How Arab leaders should deal with Clinton
Hillary Clinton’s lopsided victory in the South Carolina primary put her on course to be the potential next president of the United States so Arab governments need to engage her as rapidly as possible to try to prevent her as president repeating her catastrophic embrace of “democratic” forces across the Middle East in the 2011 terribly misnamed “Arab spring”. It led to havoc from Libya to Syria to Yemen.
As I have noted in these columns before, Clinton is in no way anti-Arab. The Clinton Foundation has received at least $40 million from wealthy Gulf Arab donors. She has longstanding friendships with leaders and members of royal families throughout the region.
However, Arab governments should not be lulled by positive experiences in dealing with her as secretary of state to imagine that they will have the same experience if she becomes president.
A President Hillary Clinton will not simply repeat either the strengths or the shortcomings of her husband Bill’s presidency.
It would be a mistake to assume that Hillary Clinton will be automatically sympathetic to and supportive of Israel because her husband was or because she refused to challenge Israeli Prime Minister Binyamin Netanyahu when she was secretary of state.
As president, Clinton is far more likely to openly clash with Netanyahu and try far more energetically to revive the peace process and restore the possibility of a two-state solution precisely because she took such a low profile on those issues out of deference to US President Barack Obama while his secretary of state.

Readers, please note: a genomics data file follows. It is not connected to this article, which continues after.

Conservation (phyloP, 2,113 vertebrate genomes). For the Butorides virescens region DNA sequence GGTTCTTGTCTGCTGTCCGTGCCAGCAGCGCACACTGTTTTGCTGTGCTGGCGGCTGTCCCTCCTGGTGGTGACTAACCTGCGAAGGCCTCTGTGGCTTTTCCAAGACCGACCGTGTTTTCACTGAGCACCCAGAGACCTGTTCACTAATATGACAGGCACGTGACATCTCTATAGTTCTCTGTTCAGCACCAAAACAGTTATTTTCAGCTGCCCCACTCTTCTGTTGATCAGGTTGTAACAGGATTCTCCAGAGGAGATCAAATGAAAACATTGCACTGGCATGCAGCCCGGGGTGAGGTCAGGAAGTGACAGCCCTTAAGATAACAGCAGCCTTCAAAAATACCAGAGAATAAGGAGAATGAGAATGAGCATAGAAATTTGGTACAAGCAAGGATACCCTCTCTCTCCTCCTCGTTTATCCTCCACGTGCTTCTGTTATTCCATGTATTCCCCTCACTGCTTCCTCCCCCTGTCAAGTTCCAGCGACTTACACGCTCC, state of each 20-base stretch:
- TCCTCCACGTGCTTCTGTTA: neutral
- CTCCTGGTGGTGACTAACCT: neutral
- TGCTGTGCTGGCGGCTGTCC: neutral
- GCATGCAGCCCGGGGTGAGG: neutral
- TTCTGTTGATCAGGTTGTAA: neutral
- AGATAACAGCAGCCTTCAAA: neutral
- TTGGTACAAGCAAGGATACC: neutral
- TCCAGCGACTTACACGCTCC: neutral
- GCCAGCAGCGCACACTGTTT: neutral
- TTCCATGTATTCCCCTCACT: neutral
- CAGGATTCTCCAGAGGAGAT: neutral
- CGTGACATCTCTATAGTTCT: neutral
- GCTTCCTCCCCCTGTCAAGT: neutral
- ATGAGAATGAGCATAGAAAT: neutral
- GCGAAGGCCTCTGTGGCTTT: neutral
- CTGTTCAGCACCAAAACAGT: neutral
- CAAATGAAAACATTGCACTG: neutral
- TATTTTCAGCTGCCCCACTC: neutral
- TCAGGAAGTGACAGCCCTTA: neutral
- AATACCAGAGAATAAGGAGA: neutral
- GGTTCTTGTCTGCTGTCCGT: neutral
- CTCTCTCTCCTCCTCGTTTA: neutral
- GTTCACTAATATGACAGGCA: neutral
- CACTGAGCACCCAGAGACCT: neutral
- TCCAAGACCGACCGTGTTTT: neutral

Conversely, Clinton may be far more likely to stand up to Iran as president. Her instincts have always been confrontational, for good or ill, and US Secretary of State John Kerry’s achievement, if such it was, in concluding the nuclear agreement with Iran is less likely to impress her, however much she praises it on the election trail.
Therefore, on Iran, Saudi and Gulf leaders are much more likely to receive a sympathetic hearing from Clinton than they ever did from Obama or Kerry.
However, most of all Clinton can be expected to want to be her own secretary of state on major issues and she will replicate in the White House the way she ran the US State Department.
That means: for good or ill (most likely for good and ill) only three aides in her most intimate circle will really count as influences on her as president: Huma Abedin, Sidney Blumenthal and Cheryl Mills.
Between now and mid-July, a window of opportunity offers itself for Arab governments.
Clinton’s only serious challenger, US Senator Bernie Sanders, (D-Vt.) has little chance of winning the Democratic nomination. The Republicans are far too divided and confused to focus their rhetorical firepower on Clinton. These conditions will likely remain so until the major party nominating conventions in July.
That means now is the time for Arab embassies and diplomats in Washington to engage Clinton’s “Big Three” advisers in Washington and, if possible, fly them out to the region where they can see the opportunities, challenges and conditions first hand.
The most powerful and influential Washington advisers and power brokers lead surprisingly sheltered lives inside the Beltway: With them, a little real world experience goes a long way. A little time taken to engage such figures can pay off handsomely in four to eight years of sympathetic understanding from the West Wing of the White House.
Love her or loathe her, Clinton is on the wide political freeway to coast home to the Democratic Party’s nomination for president and a dream campaign against a confused and chaotic Republican Party will follow.
Now, therefore, is the time for Arab leaders to show the hospitality and long-term vision for which they have been so long famed and seek to constructively engage Clinton’s closest aides. The window of opportunity is there but it will not stay open long.